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Photoshop Elements 11 Essentials: 02 Editing and Retouching Photos
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Merging bracketed exposures


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Photoshop Elements 11 Essentials: 02 Editing and Retouching Photos

with Jan Kabili

Video: Merging bracketed exposures

If a scene has a wider range of brightness than your camera can capture in one shot, you can take multiple bracketed exposures and merge them together using the Photo Merge Exposure feature in Elements. This technique can help you get detail in the bright and the darker areas of a scene. Some cameras will bracket exposures for you automatically, or if you have manual exposure controls, you can set your bracketing by hand, by leavening the aperture the same to keep the depth of field from changing across exposures and varying the shutter speed slightly. You'll also want you set your focus to manual so it doesn't change between shots, and if you happen to have a tripod, put your camera on the tripod so that your bracketed exposures are well aligned.
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  1. 6m 14s
    1. Welcome
      1m 10s
    2. Using the exercise files
      1m 30s
    3. Overview of the editing workspaces
      3m 34s
  2. 43m 14s
    1. Touring the interface
      4m 21s
    2. Making the most of the tools in Elements
      4m 6s
    3. Arranging the panels
      4m 32s
    4. Zooming and panning
      4m 3s
    5. Viewing multiple photos
      3m 51s
    6. Undoing
      5m 15s
    7. Cropping
      3m 46s
    8. Resizing
      7m 18s
    9. Saving images and examining formats
      6m 2s
  3. 19m 23s
    1. Understanding layers
      7m 59s
    2. Managing layers in the Layers panel
      4m 33s
    3. Creating new layers
      6m 51s
  4. 38m 28s
    1. Why use selections?
      4m 20s
    2. Selecting with the marquee tools
      3m 56s
    3. Selecting with the lasso tools
      6m 40s
    4. Selecting by color and tone
      6m 22s
    5. Refining a selection
      4m 51s
    6. Selecting hair
      5m 42s
    7. Hiding content with a layer mask
      6m 37s
  5. 46m 54s
    1. Why use adjustment layers?
      5m 15s
    2. Adjusting color with a Hue/Saturation adjustment layer
      4m 32s
    3. Correcting lighting with a Levels adjustment layer
      3m 32s
    4. Adjusting part of an image with an adjustment layer
      5m 19s
    5. Exploring auto adjustments
      3m 55s
    6. Improving shadows and highlights
      2m 14s
    7. Removing a color cast
      1m 47s
    8. Fine-tuning with Color Curves
      3m 16s
    9. Converting to black and white
      2m 26s
    10. Correcting camera distortion
      5m 32s
    11. Reducing noise
      2m 56s
    12. Sharpening
      6m 10s
  6. 20m 51s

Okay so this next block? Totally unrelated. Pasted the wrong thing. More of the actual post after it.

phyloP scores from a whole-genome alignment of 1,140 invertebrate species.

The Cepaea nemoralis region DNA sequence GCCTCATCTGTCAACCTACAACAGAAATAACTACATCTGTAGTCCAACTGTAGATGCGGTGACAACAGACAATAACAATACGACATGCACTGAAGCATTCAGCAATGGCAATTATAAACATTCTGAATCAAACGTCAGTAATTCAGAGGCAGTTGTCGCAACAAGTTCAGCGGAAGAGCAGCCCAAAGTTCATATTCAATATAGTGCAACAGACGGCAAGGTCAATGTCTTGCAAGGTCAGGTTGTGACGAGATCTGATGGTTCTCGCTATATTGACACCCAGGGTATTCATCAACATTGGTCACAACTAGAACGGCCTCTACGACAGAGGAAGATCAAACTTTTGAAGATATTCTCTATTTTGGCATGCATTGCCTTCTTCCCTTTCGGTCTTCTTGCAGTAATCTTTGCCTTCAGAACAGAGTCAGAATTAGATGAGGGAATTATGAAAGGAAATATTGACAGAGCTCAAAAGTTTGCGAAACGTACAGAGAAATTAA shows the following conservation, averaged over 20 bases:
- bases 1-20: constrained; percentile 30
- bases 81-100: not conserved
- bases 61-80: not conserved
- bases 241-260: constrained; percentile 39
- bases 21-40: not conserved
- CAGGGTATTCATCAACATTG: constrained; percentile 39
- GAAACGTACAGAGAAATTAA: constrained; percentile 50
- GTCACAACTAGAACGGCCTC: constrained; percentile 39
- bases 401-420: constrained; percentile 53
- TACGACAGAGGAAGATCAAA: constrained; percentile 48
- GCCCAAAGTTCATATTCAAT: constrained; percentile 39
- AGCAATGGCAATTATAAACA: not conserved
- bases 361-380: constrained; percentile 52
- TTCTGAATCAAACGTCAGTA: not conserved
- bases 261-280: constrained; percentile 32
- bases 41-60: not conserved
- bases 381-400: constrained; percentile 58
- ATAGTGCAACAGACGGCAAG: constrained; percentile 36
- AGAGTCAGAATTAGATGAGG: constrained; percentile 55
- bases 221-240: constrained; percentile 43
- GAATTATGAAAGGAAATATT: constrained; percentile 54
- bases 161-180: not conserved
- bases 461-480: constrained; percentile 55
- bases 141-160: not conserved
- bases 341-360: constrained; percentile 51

1. Creating a panorama
      5m 6s
    2. Merging bracketed exposures
      6m 0s
    3. Removing people from a scene
      5m 25s
    4. Combining group shots
      4m 20s
  7. 29m 24s
    1. Removing blemishes
      3m 42s
    2. Reducing wrinkles and circles
      4m 16s
    3. Enhancing eyes
      5m 19s
    4. Removing red-eye
      3m 15s
    5. Adjusting skin tone
      2m 21s
    6. Removing dust spots
      4m 7s
    7. Removing content
      6m 24s
  8. 52m 36s
    1. What is Camera Raw?
      5m 18s
    2. Using the latest Camera Raw controls
      3m 16s
    3. Camera Raw basics
      6m 22s
    4. Making use of the histogram
      3m 45s
    5. Setting white balance
      3m 44s
    6. Adjusting lighting
      4m 28s
    7. Adjusting color saturation
      2m 9s
    8. Cropping and straightening
      3m 58s
    9. Reducing noise
      3m 33s
    10. Sharpening
      3m 38s
    11. Synchronizing edits to multiple photos
      3m 36s
    12. Outputting from Camera Raw
      6m 14s
    13. Using Camera Raw with JPEGs
      2m 35s
  9. 48s
    1. Next steps
      48s

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Photoshop Elements 11 Essentials: 02 Editing and Retouching Photos
4h 17m Beginner Nov 07, 2012

Viewers: in countries Watching now:

Go beyond the automatic editing features in Adobe Photoshop Elements and find out how to make sophisticated edits using the Expert Edit mode. In this course, author, teacher, and photographer Jan Kabili explores the core features of the Expert Edit mode, from making exposure adjustments, retouching, and compositing images, to adding text. The course also takes a close look at adjusting photos with Adobe Camera Raw, included with Elements 11.

Topics include:
  • Arranging the panels and interface
  • Cropping and resizing photos
  • Creating new layers
  • Refining selections
  • Hiding content with a layer mask
  • Using adjustment layers
  • Correcting color, lighting, and contrast
  • Converting a color photo to black and white
  • Creating a panorama from multiple photos
  • Retouching blemishes and wrinkles
  • Making adjustments in Camera Raw
Subjects:
Photography Retouching
Software:
Photoshop Elements Elements
Author:
Jan Kabili

Merging bracketed exposures

If a scene has a wider range of brightness than your camera can capture in one shot, you can take multiple bracketed exposures and merge them together using the Photo Merge Exposure feature in Elements. This technique can help you get detail in the bright and the darker areas of a scene. Some cameras will bracket exposures for you automatically, or if you have manual exposure controls, you can set your bracketing by hand, by leavening the aperture the same to keep the depth of field from changing across exposures and varying the shutter speed slightly. You'll also want you set your focus to manual so it doesn't change between shots, and if you happen to have a tripod, put your camera on the tripod so that your bracketed exposures are well aligned.